It’s almost impossible to hold back the tide of instant gratification that money can buy in today’s society. My kids are just as apt to spend their allowance in one day as I am! Yet, I need to be a wise parent and teach my children to save. For the future. For emergencies. For the unknown.
As I read that our food costs have gone up over 50% in one decade, I am keenly aware of the limitation of our current budget. If I do not train my children how to save, how are they going to be able to deal with the rising cost of living?
This is such an important issue. One that I hope to learn myself this coming year!
How can I teach my tweens to save for the future?
- Play Savings Spree app (currently on available for Apple items)
- Have them choose something to save for and choose a term: a) 1 Month b) 3 Months c) 6 Months and d) 1 Year. Then they save weekly for that item. (Works if they get an allowance)
- Help them set-up an investment account to start saving for retirement. Explain the concept of an IRA.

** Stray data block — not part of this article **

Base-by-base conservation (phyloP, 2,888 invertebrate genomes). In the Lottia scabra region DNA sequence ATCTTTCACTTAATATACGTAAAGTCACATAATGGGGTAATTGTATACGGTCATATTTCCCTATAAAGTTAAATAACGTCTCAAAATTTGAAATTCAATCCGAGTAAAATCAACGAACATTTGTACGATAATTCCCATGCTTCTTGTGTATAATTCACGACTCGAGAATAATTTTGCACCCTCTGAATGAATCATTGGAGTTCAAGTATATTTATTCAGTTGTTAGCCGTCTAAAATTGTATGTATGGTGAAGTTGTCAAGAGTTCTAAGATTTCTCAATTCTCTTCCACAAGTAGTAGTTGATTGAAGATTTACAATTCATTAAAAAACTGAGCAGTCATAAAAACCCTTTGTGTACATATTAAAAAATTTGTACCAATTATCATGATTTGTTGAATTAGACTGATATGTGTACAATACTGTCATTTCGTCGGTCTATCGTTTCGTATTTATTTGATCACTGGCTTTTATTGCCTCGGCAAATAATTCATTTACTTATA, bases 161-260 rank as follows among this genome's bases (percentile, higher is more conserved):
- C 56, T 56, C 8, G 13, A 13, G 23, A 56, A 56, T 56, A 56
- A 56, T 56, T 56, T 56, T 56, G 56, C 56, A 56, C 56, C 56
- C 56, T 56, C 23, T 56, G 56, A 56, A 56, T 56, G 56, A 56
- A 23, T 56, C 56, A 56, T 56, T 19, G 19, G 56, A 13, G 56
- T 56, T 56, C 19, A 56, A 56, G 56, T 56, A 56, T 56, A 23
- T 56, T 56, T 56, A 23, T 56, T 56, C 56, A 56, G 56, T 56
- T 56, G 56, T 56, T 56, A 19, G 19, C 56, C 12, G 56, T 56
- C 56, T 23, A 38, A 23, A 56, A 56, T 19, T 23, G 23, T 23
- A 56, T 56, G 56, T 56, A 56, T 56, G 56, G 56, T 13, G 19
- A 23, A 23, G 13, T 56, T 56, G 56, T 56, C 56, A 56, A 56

- Arrange a meeting with a financial advisor to discuss the idea of saving as a life-long endeavor.
Are you looking for information on how to help your teen with money management?
- Wendy from Homeschool Blessings reviews Wealthquest for Teens. Ben also reviewed this program. (Our Review) I highly recommend it!
- Heidi from Starts at Eight shares some awesome resources for teens.
Have you seen these posts from Hip Homeschool Moms?
- A Tool for Teaching Financial Literacy – HHM Wendy
- Financial Literacy & Money Sense for Kids – HHM Heidi
Resources for Teaching Money Management
- PBS List of Print Books about Managing Money: target group is tweens
- Mint.com Ultimate List: Here are some websites for kids to help them learn more.
- Money as You Grow: 20 things kids should know to live financially smart lives. Divided by age group.